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Nepal's Maoist Leader Warns That Protests Could Turn Violent

Maoist chairman Pushpa Kamal Dahal, aka Prachanda, looking down at cheering supporters as he rides around Kathmandu's Ring Road, 4 Apr 2010

Maoist chairman Pushpa Kamal Dahal, aka Prachanda, looking down at cheering supporters as he rides around Kathmandu's Ring Road, 4 Apr 2010

The leader of Nepal's Maoists, who have enforced a mostly peaceful shutdown of the Himalayan country since Saturday, is warning that the tone of the street demonstrations will change if the governing coalition does not immediately heed their demands.

Listen to Steve Herman's report

The Maoists, in their latest demonstration of power, had their followers form a 27-kilometer-long human chain around the capital for two hours in the afternoon.

The Maoist chairman, who is the country's previous prime minister, Pushpa Kamal Dahal, rode along Kathmandu's Ring Road atop an open truck.

The Maoist leader, better known as Prachanda, speaking to reporters, warned that the other major parties should understand the consequences if they do not immediately agree to form a national unity government with the former rebels.

He says the street action, so far, has been peaceful and the party does not want to resort to violence or rioting. But if the governing coalition does not agree to the Maoists' demands then, he said, the demonstrations might take a turn for the worse, deteriorating each day from Wednesday.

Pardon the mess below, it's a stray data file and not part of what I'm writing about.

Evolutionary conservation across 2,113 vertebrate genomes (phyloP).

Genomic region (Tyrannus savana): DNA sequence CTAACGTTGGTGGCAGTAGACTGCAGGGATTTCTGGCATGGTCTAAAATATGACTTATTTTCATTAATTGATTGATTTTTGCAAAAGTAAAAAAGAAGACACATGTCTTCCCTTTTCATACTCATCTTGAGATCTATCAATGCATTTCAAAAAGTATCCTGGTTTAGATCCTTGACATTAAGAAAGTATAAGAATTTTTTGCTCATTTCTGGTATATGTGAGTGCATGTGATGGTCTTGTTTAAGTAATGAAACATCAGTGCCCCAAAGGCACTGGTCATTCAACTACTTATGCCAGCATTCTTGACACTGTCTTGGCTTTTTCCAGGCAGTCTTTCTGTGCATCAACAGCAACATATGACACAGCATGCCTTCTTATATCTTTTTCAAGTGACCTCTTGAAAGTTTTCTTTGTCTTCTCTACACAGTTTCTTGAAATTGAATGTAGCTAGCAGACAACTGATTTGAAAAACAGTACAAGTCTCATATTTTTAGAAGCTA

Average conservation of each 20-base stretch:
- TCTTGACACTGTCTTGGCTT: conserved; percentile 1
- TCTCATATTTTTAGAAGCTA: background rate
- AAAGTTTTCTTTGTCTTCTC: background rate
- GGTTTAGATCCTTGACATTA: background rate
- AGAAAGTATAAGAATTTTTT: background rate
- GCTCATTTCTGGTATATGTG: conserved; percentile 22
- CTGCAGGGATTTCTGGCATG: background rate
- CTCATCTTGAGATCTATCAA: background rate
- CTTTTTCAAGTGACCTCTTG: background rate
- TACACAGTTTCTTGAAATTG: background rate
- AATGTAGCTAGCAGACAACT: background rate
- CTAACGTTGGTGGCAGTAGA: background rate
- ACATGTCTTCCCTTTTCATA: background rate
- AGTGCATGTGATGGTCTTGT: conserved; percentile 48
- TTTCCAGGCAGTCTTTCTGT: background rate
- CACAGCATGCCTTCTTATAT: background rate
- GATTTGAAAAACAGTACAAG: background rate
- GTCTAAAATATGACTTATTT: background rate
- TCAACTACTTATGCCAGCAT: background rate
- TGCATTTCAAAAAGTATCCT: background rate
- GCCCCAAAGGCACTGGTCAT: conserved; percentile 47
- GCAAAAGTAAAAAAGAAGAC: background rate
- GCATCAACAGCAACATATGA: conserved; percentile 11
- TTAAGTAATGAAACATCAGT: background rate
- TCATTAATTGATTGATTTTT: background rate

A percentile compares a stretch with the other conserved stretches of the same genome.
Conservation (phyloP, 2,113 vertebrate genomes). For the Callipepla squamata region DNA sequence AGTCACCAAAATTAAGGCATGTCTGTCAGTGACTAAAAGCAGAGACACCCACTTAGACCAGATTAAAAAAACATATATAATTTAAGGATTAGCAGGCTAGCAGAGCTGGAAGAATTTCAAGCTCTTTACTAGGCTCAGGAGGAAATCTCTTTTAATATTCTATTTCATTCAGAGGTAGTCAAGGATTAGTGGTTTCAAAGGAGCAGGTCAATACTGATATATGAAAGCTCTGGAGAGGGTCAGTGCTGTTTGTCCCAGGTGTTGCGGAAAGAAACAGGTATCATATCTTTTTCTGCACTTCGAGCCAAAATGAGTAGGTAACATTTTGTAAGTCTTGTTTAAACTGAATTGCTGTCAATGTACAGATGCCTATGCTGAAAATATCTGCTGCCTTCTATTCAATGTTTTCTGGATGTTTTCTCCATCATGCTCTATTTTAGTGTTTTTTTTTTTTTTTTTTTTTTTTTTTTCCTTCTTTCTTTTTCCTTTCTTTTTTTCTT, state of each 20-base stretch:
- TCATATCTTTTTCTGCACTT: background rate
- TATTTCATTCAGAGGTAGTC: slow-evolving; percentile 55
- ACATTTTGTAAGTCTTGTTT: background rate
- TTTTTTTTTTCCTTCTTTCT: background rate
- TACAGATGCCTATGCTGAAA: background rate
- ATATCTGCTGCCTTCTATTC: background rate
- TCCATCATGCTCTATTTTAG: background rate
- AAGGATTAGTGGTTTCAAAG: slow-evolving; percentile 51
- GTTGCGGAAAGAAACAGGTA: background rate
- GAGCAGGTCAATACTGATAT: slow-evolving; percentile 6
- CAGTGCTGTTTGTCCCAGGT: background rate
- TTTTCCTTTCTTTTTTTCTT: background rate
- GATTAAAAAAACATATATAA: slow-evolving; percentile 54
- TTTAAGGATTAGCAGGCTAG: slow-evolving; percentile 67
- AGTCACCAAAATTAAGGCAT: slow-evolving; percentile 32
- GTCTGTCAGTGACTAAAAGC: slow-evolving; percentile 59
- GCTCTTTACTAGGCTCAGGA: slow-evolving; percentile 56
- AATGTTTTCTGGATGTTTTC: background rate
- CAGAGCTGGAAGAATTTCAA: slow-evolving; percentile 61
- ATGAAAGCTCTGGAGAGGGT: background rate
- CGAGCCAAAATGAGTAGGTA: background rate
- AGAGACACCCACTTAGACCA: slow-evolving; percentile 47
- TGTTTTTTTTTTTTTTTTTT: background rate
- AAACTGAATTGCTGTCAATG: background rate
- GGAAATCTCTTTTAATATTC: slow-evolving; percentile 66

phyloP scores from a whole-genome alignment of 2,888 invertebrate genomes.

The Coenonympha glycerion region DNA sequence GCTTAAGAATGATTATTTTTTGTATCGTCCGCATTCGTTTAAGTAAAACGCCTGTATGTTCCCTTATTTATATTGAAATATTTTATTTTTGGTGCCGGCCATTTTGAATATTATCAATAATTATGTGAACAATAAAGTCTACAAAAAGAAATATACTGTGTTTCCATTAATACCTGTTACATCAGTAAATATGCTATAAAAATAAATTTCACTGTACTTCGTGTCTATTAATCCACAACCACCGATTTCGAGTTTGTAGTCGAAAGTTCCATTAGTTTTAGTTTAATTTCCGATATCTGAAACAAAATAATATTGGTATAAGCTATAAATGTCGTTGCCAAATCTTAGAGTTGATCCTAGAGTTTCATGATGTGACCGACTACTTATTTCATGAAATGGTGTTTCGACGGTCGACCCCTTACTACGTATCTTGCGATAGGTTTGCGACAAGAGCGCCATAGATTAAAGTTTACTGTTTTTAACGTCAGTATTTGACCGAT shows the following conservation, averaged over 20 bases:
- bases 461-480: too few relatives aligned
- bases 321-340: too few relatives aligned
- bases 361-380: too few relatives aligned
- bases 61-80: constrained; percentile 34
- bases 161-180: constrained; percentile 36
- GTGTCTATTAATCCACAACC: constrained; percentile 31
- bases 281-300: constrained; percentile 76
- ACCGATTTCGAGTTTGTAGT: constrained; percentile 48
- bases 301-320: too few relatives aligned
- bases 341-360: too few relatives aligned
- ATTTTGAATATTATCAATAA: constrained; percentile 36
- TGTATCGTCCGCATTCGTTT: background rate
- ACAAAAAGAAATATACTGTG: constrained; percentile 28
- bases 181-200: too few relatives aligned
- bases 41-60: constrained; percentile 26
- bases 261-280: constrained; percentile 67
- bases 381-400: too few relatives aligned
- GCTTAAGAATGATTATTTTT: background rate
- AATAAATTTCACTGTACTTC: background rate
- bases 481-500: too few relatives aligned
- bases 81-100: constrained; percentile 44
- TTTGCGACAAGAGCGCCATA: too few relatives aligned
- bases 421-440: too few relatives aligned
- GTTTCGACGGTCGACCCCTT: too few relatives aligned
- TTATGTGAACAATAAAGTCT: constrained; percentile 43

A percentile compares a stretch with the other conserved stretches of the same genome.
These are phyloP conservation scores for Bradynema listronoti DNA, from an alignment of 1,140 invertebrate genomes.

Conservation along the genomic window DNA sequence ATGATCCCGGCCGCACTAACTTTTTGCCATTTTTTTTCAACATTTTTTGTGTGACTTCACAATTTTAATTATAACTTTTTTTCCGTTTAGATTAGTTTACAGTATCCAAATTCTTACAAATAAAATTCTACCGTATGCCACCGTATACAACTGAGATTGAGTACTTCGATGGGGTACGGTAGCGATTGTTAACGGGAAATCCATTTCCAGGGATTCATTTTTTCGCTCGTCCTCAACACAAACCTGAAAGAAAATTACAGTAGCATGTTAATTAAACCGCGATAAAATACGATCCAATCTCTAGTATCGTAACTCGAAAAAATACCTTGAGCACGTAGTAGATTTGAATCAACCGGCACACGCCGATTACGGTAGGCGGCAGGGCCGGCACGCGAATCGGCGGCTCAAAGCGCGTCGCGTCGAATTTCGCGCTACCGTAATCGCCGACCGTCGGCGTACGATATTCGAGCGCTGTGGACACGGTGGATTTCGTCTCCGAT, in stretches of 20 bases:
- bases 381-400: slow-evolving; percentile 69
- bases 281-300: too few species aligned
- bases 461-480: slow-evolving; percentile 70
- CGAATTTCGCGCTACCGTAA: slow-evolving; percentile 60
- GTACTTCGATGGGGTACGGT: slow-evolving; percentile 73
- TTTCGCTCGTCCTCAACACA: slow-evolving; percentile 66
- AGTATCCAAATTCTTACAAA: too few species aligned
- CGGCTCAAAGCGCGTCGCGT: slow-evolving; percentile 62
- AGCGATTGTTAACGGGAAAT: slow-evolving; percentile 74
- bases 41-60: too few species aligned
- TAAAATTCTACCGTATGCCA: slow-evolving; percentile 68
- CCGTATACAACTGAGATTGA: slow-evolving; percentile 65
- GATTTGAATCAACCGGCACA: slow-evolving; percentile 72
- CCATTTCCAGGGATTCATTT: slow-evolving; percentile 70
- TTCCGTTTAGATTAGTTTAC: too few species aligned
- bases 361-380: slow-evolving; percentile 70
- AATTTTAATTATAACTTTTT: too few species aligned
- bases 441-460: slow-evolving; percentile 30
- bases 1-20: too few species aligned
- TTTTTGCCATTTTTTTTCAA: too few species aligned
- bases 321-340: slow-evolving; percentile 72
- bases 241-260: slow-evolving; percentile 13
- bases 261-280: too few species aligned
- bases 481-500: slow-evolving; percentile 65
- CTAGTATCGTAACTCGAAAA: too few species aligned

The Maoists, who won the largest number of parliamentary seats in the last election, have been insisting that Prime Minister Madhav Kumar Nepal step down.

But Mr. Nepal has the support of 22 of 25 political parties, enough to block the Maoists from legally changing the government. The ruling coalition accuses the Maoists, who quit the government last year, of trying to retake power through intimidation on the streets.

For many in Kathmandu, the indefinite strike enforced by Maoist cadres with bamboo sticks is an increasing annoyance. Motorized transportation has been halted, schools are closed and shops are open only for a few hours in the morning and evening so people can buy essentials.

Devi Tiwari, who runs a small food and sundries store in the middle class Ranibari neighborhood of the capital, says she normally sees sales totaling about $55 a day.

But now, she says she is taking in only about $20 a day. Tiwari says the strike is not good for people who need to make money every day.

About 50 meters away at another shop, proprietor Sabita Pokhrel says she has no objections to the Maoist strike. She says that because she is permitted to open twice a day the strike is having little impact, with her sales holding steady.

Many customers of such shops, however, are complaining that the disruptions are causing prices to skyrocket.

Fearing what they call a potential catastrophe, some civil society leaders are calling for the Maoists to end the crippling nationwide strike and for Prime Minister Nepal to immediately resign.

The statement by the Citizens Movement for Democracy and Peace, includes a number of respected civil leaders.

An anticipated new round of talks among Nepal's three top political parties to resolve the crisis was not held on Tuesday and no face-to-face meetings that would bring together the Maoists, the Nepali Congress Party and the United Marxist Leninist Party are scheduled for Wednesday.